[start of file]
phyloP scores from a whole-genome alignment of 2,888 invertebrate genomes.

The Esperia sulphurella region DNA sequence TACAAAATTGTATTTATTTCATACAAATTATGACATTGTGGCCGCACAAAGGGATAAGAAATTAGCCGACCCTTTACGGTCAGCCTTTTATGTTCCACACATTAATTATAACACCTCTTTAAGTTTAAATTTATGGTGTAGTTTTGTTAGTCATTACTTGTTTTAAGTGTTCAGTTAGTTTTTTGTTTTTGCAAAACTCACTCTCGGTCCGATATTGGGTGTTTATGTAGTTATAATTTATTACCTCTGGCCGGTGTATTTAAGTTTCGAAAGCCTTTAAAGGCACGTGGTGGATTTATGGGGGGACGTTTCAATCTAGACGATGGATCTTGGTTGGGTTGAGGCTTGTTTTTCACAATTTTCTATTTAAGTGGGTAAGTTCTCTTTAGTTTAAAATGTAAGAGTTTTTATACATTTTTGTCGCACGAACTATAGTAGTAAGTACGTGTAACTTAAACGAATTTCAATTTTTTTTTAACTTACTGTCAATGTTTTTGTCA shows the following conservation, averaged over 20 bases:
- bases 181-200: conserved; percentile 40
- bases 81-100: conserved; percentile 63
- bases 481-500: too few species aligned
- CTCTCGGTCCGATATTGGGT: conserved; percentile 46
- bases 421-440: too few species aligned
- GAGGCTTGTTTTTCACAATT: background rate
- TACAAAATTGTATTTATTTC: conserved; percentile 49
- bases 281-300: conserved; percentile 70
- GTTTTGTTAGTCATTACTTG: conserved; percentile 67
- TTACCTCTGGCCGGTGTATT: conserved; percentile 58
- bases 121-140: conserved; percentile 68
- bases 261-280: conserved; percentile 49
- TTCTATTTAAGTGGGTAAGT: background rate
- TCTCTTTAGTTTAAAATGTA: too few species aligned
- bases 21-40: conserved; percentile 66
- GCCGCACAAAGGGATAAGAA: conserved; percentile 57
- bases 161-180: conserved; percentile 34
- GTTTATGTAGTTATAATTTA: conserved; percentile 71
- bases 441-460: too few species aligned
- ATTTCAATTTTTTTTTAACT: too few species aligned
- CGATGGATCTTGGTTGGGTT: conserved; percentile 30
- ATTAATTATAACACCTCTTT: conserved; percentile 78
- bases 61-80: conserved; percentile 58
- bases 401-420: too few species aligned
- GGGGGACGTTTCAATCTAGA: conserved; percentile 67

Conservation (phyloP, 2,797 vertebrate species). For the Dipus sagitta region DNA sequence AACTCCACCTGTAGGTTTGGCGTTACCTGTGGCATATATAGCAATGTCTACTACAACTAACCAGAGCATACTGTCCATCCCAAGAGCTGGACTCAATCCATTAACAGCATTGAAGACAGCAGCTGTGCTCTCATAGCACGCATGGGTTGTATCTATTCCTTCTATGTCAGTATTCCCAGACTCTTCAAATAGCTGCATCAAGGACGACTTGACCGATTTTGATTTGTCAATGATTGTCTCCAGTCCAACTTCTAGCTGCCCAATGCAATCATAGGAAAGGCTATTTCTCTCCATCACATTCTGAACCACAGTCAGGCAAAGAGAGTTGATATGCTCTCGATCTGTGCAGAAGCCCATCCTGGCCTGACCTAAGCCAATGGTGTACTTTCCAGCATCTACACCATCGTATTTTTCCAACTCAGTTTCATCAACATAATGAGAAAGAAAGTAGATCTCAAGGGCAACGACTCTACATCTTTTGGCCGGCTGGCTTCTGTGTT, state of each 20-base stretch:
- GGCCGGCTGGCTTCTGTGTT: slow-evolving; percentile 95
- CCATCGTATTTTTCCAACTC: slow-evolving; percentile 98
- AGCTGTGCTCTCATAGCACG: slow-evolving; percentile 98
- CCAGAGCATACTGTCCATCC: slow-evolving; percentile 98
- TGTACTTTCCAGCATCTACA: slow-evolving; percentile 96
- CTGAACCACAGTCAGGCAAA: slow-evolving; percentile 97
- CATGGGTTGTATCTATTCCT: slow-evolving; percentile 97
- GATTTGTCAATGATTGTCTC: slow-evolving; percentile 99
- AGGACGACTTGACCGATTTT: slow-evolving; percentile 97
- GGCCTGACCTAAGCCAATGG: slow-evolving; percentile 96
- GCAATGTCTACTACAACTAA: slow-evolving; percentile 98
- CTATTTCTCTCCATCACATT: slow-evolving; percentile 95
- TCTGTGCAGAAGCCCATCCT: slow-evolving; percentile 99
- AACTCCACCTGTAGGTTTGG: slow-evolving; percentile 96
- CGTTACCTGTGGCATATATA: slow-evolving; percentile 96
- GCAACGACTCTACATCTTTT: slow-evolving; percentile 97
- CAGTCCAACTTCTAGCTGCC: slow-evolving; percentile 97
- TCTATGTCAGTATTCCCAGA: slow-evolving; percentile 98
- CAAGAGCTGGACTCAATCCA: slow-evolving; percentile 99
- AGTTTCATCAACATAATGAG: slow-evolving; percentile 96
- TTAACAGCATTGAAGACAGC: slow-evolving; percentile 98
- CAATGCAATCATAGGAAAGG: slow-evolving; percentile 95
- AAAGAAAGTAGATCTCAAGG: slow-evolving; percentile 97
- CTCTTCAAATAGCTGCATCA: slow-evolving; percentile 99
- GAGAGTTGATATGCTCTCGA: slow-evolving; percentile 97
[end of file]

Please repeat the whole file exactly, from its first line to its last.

phyloP scores from a whole-genome alignment of 2,888 invertebrate genomes.

The Esperia sulphurella region DNA sequence TACAAAATTGTATTTATTTCATACAAATTATGACATTGTGGCCGCACAAAGGGATAAGAAATTAGCCGACCCTTTACGGTCAGCCTTTTATGTTCCACACATTAATTATAACACCTCTTTAAGTTTAAATTTATGGTGTAGTTTTGTTAGTCATTACTTGTTTTAAGTGTTCAGTTAGTTTTTTGTTTTTGCAAAACTCACTCTCGGTCCGATATTGGGTGTTTATGTAGTTATAATTTATTACCTCTGGCCGGTGTATTTAAGTTTCGAAAGCCTTTAAAGGCACGTGGTGGATTTATGGGGGGACGTTTCAATCTAGACGATGGATCTTGGTTGGGTTGAGGCTTGTTTTTCACAATTTTCTATTTAAGTGGGTAAGTTCTCTTTAGTTTAAAATGTAAGAGTTTTTATACATTTTTGTCGCACGAACTATAGTAGTAAGTACGTGTAACTTAAACGAATTTCAATTTTTTTTTAACTTACTGTCAATGTTTTTGTCA shows the following conservation, averaged over 20 bases:
- bases 181-200: conserved; percentile 40
- bases 81-100: conserved; percentile 63
- bases 481-500: too few species aligned
- CTCTCGGTCCGATATTGGGT: conserved; percentile 46
- bases 421-440: too few species aligned
- GAGGCTTGTTTTTCACAATT: background rate
- TACAAAATTGTATTTATTTC: conserved; percentile 49
- bases 281-300: conserved; percentile 70
- GTTTTGTTAGTCATTACTTG: conserved; percentile 67
- TTACCTCTGGCCGGTGTATT: conserved; percentile 58
- bases 121-140: conserved; percentile 68
- bases 261-280: conserved; percentile 49
- TTCTATTTAAGTGGGTAAGT: background rate
- TCTCTTTAGTTTAAAATGTA: too few species aligned
- bases 21-40: conserved; percentile 66
- GCCGCACAAAGGGATAAGAA: conserved; percentile 57
- bases 161-180: conserved; percentile 34
- GTTTATGTAGTTATAATTTA: conserved; percentile 71
- bases 441-460: too few species aligned
- ATTTCAATTTTTTTTTAACT: too few species aligned
- CGATGGATCTTGGTTGGGTT: conserved; percentile 30
- ATTAATTATAACACCTCTTT: conserved; percentile 78
- bases 61-80: conserved; percentile 58
- bases 401-420: too few species aligned
- GGGGGACGTTTCAATCTAGA: conserved; percentile 67

Conservation (phyloP, 2,797 vertebrate species). For the Dipus sagitta region DNA sequence AACTCCACCTGTAGGTTTGGCGTTACCTGTGGCATATATAGCAATGTCTACTACAACTAACCAGAGCATACTGTCCATCCCAAGAGCTGGACTCAATCCATTAACAGCATTGAAGACAGCAGCTGTGCTCTCATAGCACGCATGGGTTGTATCTATTCCTTCTATGTCAGTATTCCCAGACTCTTCAAATAGCTGCATCAAGGACGACTTGACCGATTTTGATTTGTCAATGATTGTCTCCAGTCCAACTTCTAGCTGCCCAATGCAATCATAGGAAAGGCTATTTCTCTCCATCACATTCTGAACCACAGTCAGGCAAAGAGAGTTGATATGCTCTCGATCTGTGCAGAAGCCCATCCTGGCCTGACCTAAGCCAATGGTGTACTTTCCAGCATCTACACCATCGTATTTTTCCAACTCAGTTTCATCAACATAATGAGAAAGAAAGTAGATCTCAAGGGCAACGACTCTACATCTTTTGGCCGGCTGGCTTCTGTGTT, state of each 20-base stretch:
- GGCCGGCTGGCTTCTGTGTT: slow-evolving; percentile 95
- CCATCGTATTTTTCCAACTC: slow-evolving; percentile 98
- AGCTGTGCTCTCATAGCACG: slow-evolving; percentile 98
- CCAGAGCATACTGTCCATCC: slow-evolving; percentile 98
- TGTACTTTCCAGCATCTACA: slow-evolving; percentile 96
- CTGAACCACAGTCAGGCAAA: slow-evolving; percentile 97
- CATGGGTTGTATCTATTCCT: slow-evolving; percentile 97
- GATTTGTCAATGATTGTCTC: slow-evolving; percentile 99
- AGGACGACTTGACCGATTTT: slow-evolving; percentile 97
- GGCCTGACCTAAGCCAATGG: slow-evolving; percentile 96
- GCAATGTCTACTACAACTAA: slow-evolving; percentile 98
- CTATTTCTCTCCATCACATT: slow-evolving; percentile 95
- TCTGTGCAGAAGCCCATCCT: slow-evolving; percentile 99
- AACTCCACCTGTAGGTTTGG: slow-evolving; percentile 96
- CGTTACCTGTGGCATATATA: slow-evolving; percentile 96
- GCAACGACTCTACATCTTTT: slow-evolving; percentile 97
- CAGTCCAACTTCTAGCTGCC: slow-evolving; percentile 97
- TCTATGTCAGTATTCCCAGA: slow-evolving; percentile 98
- CAAGAGCTGGACTCAATCCA: slow-evolving; percentile 99
- AGTTTCATCAACATAATGAG: slow-evolving; percentile 96
- TTAACAGCATTGAAGACAGC: slow-evolving; percentile 98
- CAATGCAATCATAGGAAAGG: slow-evolving; percentile 95
- AAAGAAAGTAGATCTCAAGG: slow-evolving; percentile 97
- CTCTTCAAATAGCTGCATCA: slow-evolving; percentile 99
- GAGAGTTGATATGCTCTCGA: slow-evolving; percentile 97